Forum on "Peace in South Sudan: Utopia or a worthwhile dream?

The Peace Programme, a joint initiative by the Agency for Cooperation and Research in Development (ACORD) and CCFD-Terre Solidaire, has convened a one-day reflection workshop that has brought together various actors to discuss peace work in South Sudan. Through the discussions taking place, it is intended that interested stakeholders will have an enhanced understanding of the challenges and opportunities of peace making in South Sudan. It is also further hoped that there will be learning and cross-fertilization of the various peace building approaches currently in use and perhaps potential for collaborative and innovative ones to emerge.

As the newest republic in the world and the 54th African Union state, South Sudan is faced with several complex and competing challenges. Ravaged by years of war, poor infrastructures, deep internal divisions, border and tribal problems and worrying development indicators, the new nation is yet to meet the aspirations of South Sudanese for independence.

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However, there is plenty of goodwill from its neighbours and the international community at large to enable the country’s political elites to fulfill the aspirations for independence. As highlighted in an ACORD - CCFD 2013 research publication titled “Societies ‘Caught in The Conflict Trap: Regional Dynamics of Conflict in Chad, Central African Republic, Sudan and South Sudan,” a number of unresolved issues have persisted and contributed to the tensions and open conflict that South Sudan has experienced over the past year.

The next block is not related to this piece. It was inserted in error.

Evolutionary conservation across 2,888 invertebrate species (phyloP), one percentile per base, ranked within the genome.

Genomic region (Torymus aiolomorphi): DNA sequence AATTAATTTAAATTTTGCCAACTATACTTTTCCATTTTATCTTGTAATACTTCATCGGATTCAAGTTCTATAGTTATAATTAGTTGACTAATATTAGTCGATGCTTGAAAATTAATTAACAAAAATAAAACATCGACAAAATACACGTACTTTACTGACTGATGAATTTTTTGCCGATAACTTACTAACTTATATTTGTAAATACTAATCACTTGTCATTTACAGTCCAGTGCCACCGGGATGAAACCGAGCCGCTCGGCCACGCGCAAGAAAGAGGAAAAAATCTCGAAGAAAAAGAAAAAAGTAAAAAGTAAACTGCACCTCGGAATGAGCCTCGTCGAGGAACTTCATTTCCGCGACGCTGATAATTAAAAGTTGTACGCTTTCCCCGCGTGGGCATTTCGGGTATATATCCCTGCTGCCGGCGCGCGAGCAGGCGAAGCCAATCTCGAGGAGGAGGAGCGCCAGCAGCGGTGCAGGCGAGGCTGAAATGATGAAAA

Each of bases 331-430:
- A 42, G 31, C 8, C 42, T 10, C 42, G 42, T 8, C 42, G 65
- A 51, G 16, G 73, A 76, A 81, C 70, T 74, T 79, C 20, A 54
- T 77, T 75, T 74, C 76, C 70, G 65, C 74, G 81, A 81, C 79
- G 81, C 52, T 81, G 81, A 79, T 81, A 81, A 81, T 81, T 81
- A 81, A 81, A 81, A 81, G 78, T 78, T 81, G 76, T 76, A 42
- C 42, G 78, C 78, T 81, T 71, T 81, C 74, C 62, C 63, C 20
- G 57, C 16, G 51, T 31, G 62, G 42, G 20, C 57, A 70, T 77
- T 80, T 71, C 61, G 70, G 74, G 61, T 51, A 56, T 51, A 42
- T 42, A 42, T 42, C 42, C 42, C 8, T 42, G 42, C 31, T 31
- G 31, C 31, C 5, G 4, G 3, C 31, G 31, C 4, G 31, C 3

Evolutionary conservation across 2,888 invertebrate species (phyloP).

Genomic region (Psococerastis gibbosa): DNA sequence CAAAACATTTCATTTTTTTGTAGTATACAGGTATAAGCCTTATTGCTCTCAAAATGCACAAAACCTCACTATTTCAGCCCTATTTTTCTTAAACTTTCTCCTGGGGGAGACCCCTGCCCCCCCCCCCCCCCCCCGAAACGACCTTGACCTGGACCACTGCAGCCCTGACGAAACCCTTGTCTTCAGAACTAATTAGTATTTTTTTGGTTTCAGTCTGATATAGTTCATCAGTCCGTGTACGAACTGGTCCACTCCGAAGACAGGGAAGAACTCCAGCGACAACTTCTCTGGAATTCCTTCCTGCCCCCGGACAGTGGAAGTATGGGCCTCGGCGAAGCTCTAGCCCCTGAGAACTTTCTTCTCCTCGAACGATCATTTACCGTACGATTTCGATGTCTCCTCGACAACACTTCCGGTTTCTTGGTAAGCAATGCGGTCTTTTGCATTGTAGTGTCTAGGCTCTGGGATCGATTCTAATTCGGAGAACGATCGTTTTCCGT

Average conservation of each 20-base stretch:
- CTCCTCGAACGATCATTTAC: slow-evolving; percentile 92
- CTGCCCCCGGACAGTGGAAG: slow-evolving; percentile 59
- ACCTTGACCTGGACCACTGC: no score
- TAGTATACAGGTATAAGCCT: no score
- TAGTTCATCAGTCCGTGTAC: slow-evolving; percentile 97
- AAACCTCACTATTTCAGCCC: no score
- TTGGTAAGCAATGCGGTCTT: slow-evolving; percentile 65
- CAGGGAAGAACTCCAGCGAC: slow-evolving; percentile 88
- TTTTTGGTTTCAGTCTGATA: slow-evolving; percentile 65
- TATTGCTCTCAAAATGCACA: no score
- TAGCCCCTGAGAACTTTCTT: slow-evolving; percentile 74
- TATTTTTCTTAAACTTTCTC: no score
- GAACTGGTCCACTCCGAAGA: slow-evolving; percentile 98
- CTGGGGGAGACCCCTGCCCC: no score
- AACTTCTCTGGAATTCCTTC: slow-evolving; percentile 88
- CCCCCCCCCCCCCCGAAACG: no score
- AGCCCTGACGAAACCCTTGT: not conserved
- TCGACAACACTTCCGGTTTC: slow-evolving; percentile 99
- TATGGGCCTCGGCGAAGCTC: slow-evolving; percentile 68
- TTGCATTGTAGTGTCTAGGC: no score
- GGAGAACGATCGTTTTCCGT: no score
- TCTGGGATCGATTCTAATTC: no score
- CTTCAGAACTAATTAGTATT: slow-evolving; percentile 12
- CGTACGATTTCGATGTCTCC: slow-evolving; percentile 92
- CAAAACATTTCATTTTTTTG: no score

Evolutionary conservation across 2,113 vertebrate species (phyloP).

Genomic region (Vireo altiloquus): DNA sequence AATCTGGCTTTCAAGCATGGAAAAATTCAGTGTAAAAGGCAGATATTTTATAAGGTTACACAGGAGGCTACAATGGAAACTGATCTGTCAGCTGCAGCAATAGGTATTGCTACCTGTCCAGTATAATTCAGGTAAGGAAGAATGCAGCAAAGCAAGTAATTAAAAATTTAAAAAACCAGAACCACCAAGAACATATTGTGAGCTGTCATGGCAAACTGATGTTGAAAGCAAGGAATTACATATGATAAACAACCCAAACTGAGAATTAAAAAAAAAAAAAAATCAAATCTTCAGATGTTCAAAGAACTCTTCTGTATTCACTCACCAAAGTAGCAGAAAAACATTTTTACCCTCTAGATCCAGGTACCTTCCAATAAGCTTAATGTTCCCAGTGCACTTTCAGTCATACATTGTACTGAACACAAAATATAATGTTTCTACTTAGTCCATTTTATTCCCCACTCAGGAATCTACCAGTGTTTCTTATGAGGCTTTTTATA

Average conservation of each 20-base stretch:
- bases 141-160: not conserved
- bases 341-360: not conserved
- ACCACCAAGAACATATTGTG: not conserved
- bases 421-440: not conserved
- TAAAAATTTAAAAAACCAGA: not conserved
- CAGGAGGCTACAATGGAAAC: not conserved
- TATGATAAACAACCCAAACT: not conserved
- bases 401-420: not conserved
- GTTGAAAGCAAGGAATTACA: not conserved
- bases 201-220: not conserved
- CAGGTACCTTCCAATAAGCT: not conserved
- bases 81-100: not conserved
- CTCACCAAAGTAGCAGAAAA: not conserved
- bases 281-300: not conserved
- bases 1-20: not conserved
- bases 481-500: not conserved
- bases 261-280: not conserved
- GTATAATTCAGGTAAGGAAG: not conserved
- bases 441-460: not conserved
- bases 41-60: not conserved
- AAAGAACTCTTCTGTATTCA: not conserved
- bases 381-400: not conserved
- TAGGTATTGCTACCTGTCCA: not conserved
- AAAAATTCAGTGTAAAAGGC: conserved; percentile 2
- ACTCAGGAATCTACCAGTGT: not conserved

Key among these issues are religious, ethnic and cultural differences; poor Governance; cattle rustling; proliferation of small arms; border problems; limited livelihood alternatives for young people and rural populations; limited basic education or literacy; and a growing economic gap between those in and around power and the rest of the population.

Also Read: Perspectives on contextual and operational realities in South Sudan

The reality of these factors reinforces the judgement that peace building strategies need to be long-term: the strategies must be based on a vision of how a peaceful South Sudan might be organised and built over a generation and the strategies must be informed by a realistic assessment of the obstacles and disincentives to building a positive, sustainable peace in the short to medium term.

Civil society organizations, academia and other stakeholders working for peace in South Sudan increasingly face the reality that attaining peace in South Sudan is a formidable challenge and will likely become a generational challenge as well, especially in light of the turbulent history of the people and country and the entrenched interests and identities of many key actors and institutions. On the positive side, several institutions, albeit imperfect and shaped by the history of war and violence do present opportunities for peace building in South Sudan.

  • peace
  • sudan - south